Here’s what it looked like on the house. It doesn’t stick out, and to me, it really doesn’t look bad:

anthouse

 

 

 

 

 

 

 

Here’s a close up of the antenna:

antclose

 

 

 

 

 

 

 

This particular antenna is amplified, which means it has a box that’s inside that requires power. So, we plugged the antenna into it, plugged the box’s ac adapter into the power socket, and plugged in the box output into the TV. Voila, we had a bunch of channels. To be more precise, we have 28 unique channels, with all of them except a couple being in HD (High Definition). We get all the major networks, ABC, CBS, FOX, NBC, CW, PBS, etc. These were all out of Charlotte, but we also picked up some Columbia versions of the same thing. Best of all, these over the air channels are 100% FREE. I just had to buy the antenna, and the tester. I bought this in February of 2012, so I’m getting 28 HD (some SD) channels, and I’ve saved over $1,300 ($80 X 17 months).

The antenna was just one vector of our amazing TV setup. At this point, we had a Nintendo Wii, and we were watching Netflix on our TV through it. But, we got tired of having to navigate through the Wii, the interface was clunky. So I started looking at other streaming boxes like Apple TV and Roku. I finally settled and Roku, and it’s awesome. It supports a vast array of channels, and more are being added. It’s also full 1080p HD (Yes, I’m a quality fanatic). We downgraded our Netflix to streaming only (saved about $10 a month), and we pay $8.63 a month for that. Netflix* gives us a lot of movies, and a good portion of TV, though the TV episodes may be older seasons. We signed up for Hulu* at a cost of $7.99 per month. It gives us a better TV side, because it usually has current seasons of shows, and new episodes usually are available the day after they air on the major networks. Plus, it has lots of Barney seasons, which Emilee loves (I plot the death of the purple dinosaur daily). We also have an Amazon Prime* subscription at a cost of $70 for a year. That gives us a bunch of movies and TV. There is some overlap between Amazon, and Netflix, but each company has some exclusive agreements for certain shows and movies. Netflix landed a Disney deal, which Emilee will enjoy (and Cristy too probably, she’s a Disney nut, and I guess I am too, to a certain degree). That’s it for our monthly costs. Roku also has several neat free channels, I encourage you to check out Crackle. The movies are older, but 100% free. Some ads do play during the movie, but it’s not overwhelming.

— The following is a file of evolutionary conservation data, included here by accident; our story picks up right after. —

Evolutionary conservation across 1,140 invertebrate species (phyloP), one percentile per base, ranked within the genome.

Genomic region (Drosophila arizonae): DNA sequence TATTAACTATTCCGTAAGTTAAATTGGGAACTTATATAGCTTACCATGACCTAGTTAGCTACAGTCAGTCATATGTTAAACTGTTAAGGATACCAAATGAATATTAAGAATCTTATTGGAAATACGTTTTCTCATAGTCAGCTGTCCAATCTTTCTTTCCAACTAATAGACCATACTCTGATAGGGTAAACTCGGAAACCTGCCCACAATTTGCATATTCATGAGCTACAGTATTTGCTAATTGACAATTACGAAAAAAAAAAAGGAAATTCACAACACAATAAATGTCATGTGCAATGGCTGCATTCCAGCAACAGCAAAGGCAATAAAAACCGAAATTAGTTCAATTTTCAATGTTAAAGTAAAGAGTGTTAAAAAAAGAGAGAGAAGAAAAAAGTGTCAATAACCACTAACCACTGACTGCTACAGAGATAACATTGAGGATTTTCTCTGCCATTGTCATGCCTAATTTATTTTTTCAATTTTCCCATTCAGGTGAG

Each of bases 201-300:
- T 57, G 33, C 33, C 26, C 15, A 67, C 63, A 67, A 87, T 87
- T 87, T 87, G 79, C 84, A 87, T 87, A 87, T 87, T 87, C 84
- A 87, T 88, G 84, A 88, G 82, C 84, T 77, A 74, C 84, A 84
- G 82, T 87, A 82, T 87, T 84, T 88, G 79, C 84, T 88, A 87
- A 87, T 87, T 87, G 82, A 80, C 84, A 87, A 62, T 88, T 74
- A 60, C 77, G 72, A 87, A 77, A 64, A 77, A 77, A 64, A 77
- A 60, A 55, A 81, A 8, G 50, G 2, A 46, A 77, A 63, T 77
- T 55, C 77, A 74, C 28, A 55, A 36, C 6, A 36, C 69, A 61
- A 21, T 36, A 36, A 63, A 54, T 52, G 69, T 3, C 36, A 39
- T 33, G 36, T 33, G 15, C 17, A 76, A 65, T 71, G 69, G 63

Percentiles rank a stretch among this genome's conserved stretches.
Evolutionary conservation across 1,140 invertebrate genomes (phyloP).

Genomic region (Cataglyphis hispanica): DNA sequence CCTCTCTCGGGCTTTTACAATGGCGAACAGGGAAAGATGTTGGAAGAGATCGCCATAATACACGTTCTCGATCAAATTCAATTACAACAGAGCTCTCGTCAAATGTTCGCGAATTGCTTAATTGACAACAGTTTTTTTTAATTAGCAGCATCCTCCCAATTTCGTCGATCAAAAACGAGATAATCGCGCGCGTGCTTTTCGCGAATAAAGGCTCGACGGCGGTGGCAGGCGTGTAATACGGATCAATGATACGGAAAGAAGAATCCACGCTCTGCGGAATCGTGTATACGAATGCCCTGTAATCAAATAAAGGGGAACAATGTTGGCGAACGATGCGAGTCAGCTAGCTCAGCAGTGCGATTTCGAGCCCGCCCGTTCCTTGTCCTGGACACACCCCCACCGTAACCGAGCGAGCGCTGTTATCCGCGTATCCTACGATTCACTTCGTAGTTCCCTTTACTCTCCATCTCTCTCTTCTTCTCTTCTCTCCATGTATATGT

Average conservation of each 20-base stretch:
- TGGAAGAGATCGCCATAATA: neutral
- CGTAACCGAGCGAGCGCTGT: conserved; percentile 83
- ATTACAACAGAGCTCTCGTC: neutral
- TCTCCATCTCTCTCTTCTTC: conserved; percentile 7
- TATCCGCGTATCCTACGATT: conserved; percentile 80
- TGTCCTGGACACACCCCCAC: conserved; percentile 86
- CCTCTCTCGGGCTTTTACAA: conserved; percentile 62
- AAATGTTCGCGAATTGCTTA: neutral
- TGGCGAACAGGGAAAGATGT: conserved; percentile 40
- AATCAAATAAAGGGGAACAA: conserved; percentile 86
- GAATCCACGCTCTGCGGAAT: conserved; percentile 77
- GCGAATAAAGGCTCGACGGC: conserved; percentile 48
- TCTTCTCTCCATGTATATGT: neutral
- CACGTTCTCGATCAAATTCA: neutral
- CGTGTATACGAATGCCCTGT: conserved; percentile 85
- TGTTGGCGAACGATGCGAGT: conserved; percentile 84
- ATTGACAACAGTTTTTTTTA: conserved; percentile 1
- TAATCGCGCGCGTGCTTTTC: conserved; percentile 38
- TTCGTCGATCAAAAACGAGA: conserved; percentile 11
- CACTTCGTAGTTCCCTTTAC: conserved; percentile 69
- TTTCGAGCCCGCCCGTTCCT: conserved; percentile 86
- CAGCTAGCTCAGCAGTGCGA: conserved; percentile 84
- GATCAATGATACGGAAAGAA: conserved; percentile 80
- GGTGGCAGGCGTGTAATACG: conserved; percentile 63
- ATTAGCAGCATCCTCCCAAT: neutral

Here’s what our setup looks like. The Roku is on the top left. The gray box is the antenna rotor control to move the antenna around, this is also the box that amplifies the antenna. The Vizio is the bluray player:

rokuant

 

 

 

 

 

 

 

Now, back to a point I made earlier, Amazon, Netflix, and Hulu, it’s all on demand. I search for what I want to watch, and then I watch it. Cristy, Emi, and I went on a beach trip earlier this year, and the hotel had cable TV. I hated having to look for something that I might want to watch, rather than being able to select what I want, and watch it.

So to summarize it all up for you, here’s a breakdown of the costs involved. Both the onetime costs, and the ongoing costs.

One time costs:

Antenna, $57

Coax tester, $22

Roku, $79

Total: $158 one time

Monthly costs:

Netflix, $8.63

Hulu, $7.99

Amazon, $5.84 (per month, paid annually)

Total: $22* per month.

I’m saving at least 75% on my TV experience by getting rid of $80 per month Dish. And, we like this a whole lot better. I’m working on building a media PC, where I’ll have a computer hooked up to the TV. I’m really excited about it, I’ll be able to pause live TV, record shows, and watch YouTube, plus anything else a computer can watch. That will enable me to do away with Hulu and save $8 a month. Keep watching for a post on that :-).

*Netflix, Hulu, and Amazon all require a decent broadband internet (10Mbps down minimum). I didn’t include this in my costs, because I already had internet at the time, and so Internet wasn’t a factor in the pricing.

**Ironically, I’m also pulling Columbia, SC stations, which are completely different directions. Not sure how that happened.

Thanks a bunch for reading!